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Red Sox 7, Rays 5: Christian Vazquez and Mitch Moreland are on fire.

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Christian Vazquez and Mitch Moreland come through with big hits.

Tampa Bay Rays v Boston Red Sox Photo by Jim Rogash/Getty Images

It took a few innings, but the Red Sox were able to string some hits together and help out Drew Pomeranz. The Red Sox starter had a rough first inning and was up-and-down all day, but his team still pulled out the win.

As I alluded to, things got off to a rocky start for Pomeranz, although it wasn’t entirely his fault. He immediately allowed two batters to start the game, both on walks. To be fair, both walks involved some close calls on pitches that could’ve gone either way. While it didn’t stay quite like this all day, the umpire had something of a small zone to start the game. With Steven Souza and Kevin Kiermaier on base, Pomeranz got his first strikeout of the day against Evan Longoria.

After that, Brad Miller hit a fly ball to left-center field, and Andrew Benintendi drifted out towards the ball. Except, he couldn’t make the play. It’s hard to be sure, but he looked like he both took a bad route to the ball and then wasn’t sure where the wall was. Whatever the reason, it should’ve been caught and was a play in which the Red Sox missed Jackie Bradley. Miller got a triple on the play, and the Rays put two on the board. In the next at bat, Pomeranz threw a pitch down and in against Rickie Weeks. Rather than putting his body in front of it, Christian Vazquez made an uncharacteristic mistake and just stabbed at it with his glove. That did not work as the ball got by him and Miller came in to score the Rays’ third run of the game. Pomeranz would allow one more base runner in the inning, but also struck out two more.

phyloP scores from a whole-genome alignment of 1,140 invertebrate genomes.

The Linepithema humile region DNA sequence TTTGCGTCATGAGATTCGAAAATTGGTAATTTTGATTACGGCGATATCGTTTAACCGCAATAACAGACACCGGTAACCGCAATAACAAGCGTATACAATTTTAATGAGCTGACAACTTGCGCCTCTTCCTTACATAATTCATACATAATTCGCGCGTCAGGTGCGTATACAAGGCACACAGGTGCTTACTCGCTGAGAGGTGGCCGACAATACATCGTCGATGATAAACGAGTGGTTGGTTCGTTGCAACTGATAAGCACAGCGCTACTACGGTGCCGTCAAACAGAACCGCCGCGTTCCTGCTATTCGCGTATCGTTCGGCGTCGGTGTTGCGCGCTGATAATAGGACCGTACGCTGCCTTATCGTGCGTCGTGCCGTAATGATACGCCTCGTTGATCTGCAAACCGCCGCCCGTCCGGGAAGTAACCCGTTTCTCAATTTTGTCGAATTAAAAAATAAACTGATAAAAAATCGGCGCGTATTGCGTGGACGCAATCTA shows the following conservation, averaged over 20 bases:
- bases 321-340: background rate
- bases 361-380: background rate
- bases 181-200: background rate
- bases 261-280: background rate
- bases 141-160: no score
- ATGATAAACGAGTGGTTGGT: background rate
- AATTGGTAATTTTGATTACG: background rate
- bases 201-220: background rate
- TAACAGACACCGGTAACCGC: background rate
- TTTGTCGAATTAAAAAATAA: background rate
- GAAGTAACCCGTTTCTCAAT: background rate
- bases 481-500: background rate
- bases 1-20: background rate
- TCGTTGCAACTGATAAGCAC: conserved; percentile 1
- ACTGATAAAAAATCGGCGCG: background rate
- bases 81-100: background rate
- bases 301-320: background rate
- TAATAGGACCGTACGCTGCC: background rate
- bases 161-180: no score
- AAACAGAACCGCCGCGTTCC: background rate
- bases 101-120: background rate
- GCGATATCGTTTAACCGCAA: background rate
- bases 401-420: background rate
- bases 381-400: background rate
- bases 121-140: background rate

The Red Sox would come right back in the bottom half of the inning against Rays starter Alex Cobb. After Dustin Pedroia grounded out to start the frame, Andrew Benintendi came back with a double and Boston had something cookin’. Mookie Betts didn’t let it go to waste, hitting a pop up to right field down the line that would take a bounce into the seats for an RBI ground-rule double. After a Hanley Ramirez single moved Betts over to third, Mitch Moreland came through with a single through the shift and all of a sudden the Red Sox were within one. Unfortunately, Xander Bogaerts would follow that up with a double play to the shortstop and the inning was over with a 3-2 score.

From there, things started to settle down. Pomeranz sent down all three batters he faced by way of the K (I miss Don Orsillo), giving him six strikeouts through two innings. In other words, he was on a 27-strikeout pace. The Red Sox got one on in the bottom half of the inning on a single from Vazquez, but couldn’t get anything going.

To start the third, Pomeranz would get one more strikeout to give him seven overall and five in a row. That was it for strikeouts in the inning, but he still got the Rays to go down in a relatively easy 1-2-3 inning. In the bottom half of the inning, the Red Sox once again got a base runner on a single — this time from Betts — but still only had three batters come to the plate after the outfielder was picked off at first base.

Tampa Bay Rays v Boston Red Sox Photo by Jim Rogash/Getty Images

It was the fourth inning when the action started to pick up once again. Pomeranz got yet another strikeout to start the inning, but then he left a fastball over the heart of the plate to Corey Dickerson, and the former Rockie smashed one to straightaway center that landed in the first row of the seats and extending the Rays lead to two. To me, it looked like a flyout off the bat, but Pomeranz looked as if he knew it was gone off the bat so maybe I just need to eat more carrots. The southpaw would get two more strikeouts to end the inning.